Interview Lessons

In my career, I’ve had a very rare opportunity of changing someone’s life for the better. Every few months or so, I get to sit in a panel (sometimes single handedly) and decide on who gets the job and who doesn’t. This might sound like a very easy thing. Well, it’s not. During these instances though, I have picked up afew pointers:

#1: There is nothing like a perfect candidate: Initially, I’d conduct my interviews with a checklist. Then I realised that after a very long and tiring day of ticking off my list, there would be no one that fitted perfectly. These days, I engage the candidate in a conversation as I listen and observe them carefully in the view of trying to understand the person better and their fit for the job. I also pay attention to any inconsistencies that may arise in their responses.

#2: Trust your gut feeling: There are instances where I have interviewed someone and even though they did not ‘fit’, I get this nagging feeling that I need to give them a chance. 99% of the time, my gut feeling has always worked in my favor. Learn to take a chance on someone.

#3: Integrity is everything. There are thousands of job seekers out here who are willing and ready to pay money so they can get the job. The only question is, what is your price? Always remember that anyone who buys a job will never be able to perform to the expectations. After all, they bought it. As a recruiter, if your integrity can be bought with money, you are useless to your employer and a disgrace to your profession. At the same time, any candidate who presents to you fake documents is a No! No! The same way they have lied their way into the interview is the same way they will lie their way at work. Any decent person will tell you the truth and leave the decision to or not to hire them to you.

#4: Nothing is always as it seems. Some people are talented in telling lies. You need to be smart enough to sift facts from stories. It’s human to be emotional, just don’t confuse a candidate’s tears for their ability and real desire to get hired. Some are real actors/actresses. Empathise but don’t let your judgement to be clouded by tears.

#5: The CV does not do the job. A perfect CV does not usually amount to a suitable candidate. There are people who are good at writing great CVs but know nothing about doing the real job. Focus on the person sitting in front of you, he/she will be the one doing the job, not their CVs. This is not an excuse for presenting a bad CV to a potential employer though.

Learning is a process and even as time goes by, I believe there will be more opportunities to learn something new.

After you leave your Employer

Exiting employment is hard, whether it’s under good circumstances or not so good terms.

In any normal organization, you will find that everyone will attempt to come up with their own explanation of the circumstances surrounding their colleague’s exist. There will be accusations, some of it, completely absurd. Unfortunately, the most scandalous version usually carries the day. It is all human nature.

As a junior officer some years back, I once heard that my reason for exiting this particular company was because I was romantically involved with a top level senior Manager and there was even a sex tape to prove it. At first, I was very hurt and furious about that story. I even contemplated storming back into that place and publicly refuting all those allegations. Then I thought about it some more and decided to focus that energy on something that would actually add value to my life, so I let it go. When I think back at this experience, I find it hilarious and simply put, stupid. I was once so broke though, that I thought about going back to demand for that infamous sex tape so I could pull a Kim K on everyone.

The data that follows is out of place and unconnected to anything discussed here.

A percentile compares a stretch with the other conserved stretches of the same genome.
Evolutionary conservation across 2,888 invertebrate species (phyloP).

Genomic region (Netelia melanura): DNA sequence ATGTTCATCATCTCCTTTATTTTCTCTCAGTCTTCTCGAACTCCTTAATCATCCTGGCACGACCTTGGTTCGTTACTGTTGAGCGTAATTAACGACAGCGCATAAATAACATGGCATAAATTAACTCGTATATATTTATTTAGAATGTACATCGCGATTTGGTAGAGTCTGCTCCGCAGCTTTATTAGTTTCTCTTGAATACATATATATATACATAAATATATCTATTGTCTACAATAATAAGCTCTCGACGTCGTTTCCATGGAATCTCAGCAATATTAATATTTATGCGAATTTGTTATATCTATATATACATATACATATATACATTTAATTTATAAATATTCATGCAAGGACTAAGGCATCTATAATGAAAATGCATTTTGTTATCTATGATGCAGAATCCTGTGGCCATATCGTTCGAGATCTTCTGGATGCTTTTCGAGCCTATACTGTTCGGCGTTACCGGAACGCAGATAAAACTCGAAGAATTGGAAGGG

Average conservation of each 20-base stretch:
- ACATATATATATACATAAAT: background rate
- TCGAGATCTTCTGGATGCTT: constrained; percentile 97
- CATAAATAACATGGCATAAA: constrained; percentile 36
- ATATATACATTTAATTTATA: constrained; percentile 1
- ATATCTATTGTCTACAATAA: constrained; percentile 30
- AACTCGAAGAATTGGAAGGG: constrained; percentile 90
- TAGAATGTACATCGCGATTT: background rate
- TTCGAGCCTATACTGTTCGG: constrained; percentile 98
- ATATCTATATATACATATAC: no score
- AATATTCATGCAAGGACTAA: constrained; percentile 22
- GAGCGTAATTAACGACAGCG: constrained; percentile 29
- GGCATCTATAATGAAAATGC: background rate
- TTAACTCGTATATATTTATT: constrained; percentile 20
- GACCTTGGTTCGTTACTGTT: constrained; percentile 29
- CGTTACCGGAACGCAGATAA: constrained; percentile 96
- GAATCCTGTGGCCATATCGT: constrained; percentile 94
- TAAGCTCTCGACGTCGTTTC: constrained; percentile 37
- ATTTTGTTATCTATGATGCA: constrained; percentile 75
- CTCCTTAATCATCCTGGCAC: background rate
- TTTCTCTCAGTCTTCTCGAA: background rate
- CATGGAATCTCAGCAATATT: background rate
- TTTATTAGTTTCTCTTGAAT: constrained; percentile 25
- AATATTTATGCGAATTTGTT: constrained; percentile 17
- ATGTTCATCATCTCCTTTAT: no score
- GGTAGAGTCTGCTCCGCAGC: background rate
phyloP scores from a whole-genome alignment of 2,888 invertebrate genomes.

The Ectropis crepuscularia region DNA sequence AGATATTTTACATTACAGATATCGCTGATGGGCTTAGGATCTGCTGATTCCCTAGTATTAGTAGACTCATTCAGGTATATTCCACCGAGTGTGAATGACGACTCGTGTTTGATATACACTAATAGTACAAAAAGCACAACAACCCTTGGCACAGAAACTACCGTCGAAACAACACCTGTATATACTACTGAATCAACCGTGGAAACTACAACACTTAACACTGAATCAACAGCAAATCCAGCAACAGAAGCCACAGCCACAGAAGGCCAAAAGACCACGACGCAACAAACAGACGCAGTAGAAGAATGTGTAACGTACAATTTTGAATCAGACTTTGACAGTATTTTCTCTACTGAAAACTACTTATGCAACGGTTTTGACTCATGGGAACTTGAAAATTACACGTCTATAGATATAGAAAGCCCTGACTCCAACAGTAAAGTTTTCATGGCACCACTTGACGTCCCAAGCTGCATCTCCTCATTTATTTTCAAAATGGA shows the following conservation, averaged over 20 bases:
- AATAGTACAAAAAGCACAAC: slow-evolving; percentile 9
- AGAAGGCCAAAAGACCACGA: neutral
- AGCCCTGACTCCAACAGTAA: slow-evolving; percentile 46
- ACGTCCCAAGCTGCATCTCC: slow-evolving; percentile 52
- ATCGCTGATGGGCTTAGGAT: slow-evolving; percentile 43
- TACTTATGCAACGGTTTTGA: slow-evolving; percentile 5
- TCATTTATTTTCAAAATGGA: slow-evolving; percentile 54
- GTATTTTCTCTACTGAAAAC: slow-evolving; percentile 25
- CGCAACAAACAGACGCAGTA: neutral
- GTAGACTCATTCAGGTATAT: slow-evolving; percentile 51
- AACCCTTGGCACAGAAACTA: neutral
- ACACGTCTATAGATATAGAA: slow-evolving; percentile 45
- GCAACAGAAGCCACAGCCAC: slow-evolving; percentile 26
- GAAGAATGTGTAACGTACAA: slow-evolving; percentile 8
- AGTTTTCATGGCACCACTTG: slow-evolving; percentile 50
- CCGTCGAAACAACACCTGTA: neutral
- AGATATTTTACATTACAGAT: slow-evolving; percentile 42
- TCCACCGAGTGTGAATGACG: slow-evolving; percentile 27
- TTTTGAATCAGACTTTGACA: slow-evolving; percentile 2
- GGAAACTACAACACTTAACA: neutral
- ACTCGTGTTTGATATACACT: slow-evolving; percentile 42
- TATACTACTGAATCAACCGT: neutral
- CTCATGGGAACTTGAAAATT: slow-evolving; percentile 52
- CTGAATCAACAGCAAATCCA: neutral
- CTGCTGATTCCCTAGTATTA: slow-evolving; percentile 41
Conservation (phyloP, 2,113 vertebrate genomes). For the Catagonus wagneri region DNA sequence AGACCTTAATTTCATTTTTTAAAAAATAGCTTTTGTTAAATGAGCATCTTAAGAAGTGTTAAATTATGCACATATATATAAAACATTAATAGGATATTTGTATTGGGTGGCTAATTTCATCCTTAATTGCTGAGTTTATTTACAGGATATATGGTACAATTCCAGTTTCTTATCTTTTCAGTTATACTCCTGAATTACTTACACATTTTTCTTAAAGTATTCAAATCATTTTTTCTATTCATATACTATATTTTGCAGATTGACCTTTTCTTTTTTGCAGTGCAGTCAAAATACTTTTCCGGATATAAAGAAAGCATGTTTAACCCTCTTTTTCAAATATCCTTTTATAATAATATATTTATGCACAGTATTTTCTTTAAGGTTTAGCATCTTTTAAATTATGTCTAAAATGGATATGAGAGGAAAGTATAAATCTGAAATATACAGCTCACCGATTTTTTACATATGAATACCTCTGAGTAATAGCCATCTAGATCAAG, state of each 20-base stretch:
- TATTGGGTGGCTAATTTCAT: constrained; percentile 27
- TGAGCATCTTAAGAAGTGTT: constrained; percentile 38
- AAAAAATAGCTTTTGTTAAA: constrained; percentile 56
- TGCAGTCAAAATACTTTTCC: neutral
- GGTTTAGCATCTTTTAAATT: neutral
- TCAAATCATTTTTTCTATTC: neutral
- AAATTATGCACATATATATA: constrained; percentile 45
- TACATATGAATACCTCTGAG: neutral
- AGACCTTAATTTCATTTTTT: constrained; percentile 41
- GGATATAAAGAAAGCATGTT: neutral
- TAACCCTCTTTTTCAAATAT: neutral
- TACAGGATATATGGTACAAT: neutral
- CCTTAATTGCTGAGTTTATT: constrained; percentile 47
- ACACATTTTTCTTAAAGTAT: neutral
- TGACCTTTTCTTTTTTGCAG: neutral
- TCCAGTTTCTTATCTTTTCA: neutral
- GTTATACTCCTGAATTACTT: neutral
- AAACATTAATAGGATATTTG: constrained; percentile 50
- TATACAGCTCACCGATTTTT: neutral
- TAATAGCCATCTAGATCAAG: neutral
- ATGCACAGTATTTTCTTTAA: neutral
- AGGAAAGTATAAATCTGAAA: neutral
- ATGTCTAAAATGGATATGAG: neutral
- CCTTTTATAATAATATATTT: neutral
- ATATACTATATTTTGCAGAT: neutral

People will always have something negative to say about you, whether you spend all your time trying to do good to them or not. Unfortunately also, this is usually that time when even those colleagues you considered friends distance themselves from you, lest your unemployment rubs onto them. What really counts however, is your truth. No one knows you better than yourself. When you know that your conscience is clear and you can sleep well at night, then you are good. All the negative talk simply turn into distant noise.

The end of one employment, whether voluntary or otherwise is never the end of the world, though sometimes it may feel like that. It is simply the beginning of a new life. Always look at a closed door as an opportunity for the opening of a new and better one. Do not stare at that closed door for too long though, lest you miss the opportunity to enter a new one. It is also very important that you do not listen to gossip either. Stay away from those frenemies whose life ambition is to bring you the latest gist about you at your former employment.

This us the time to focus on yourself, in getting your mojo back and then, later, looking at how to get back on your feet. Do not let the opinions of people bring you down and sink you into depression. Instead, make it your lifelong goal to do everything in your power to get back up, and to a better and higher level. Trust me, all those who were badmouthing you will soon be calling to ask if you could refer them for employment at your current place of work.

When you are at your lowest, trust yourself, in your God given strength and most importantly, trust in the Lord with all your heart.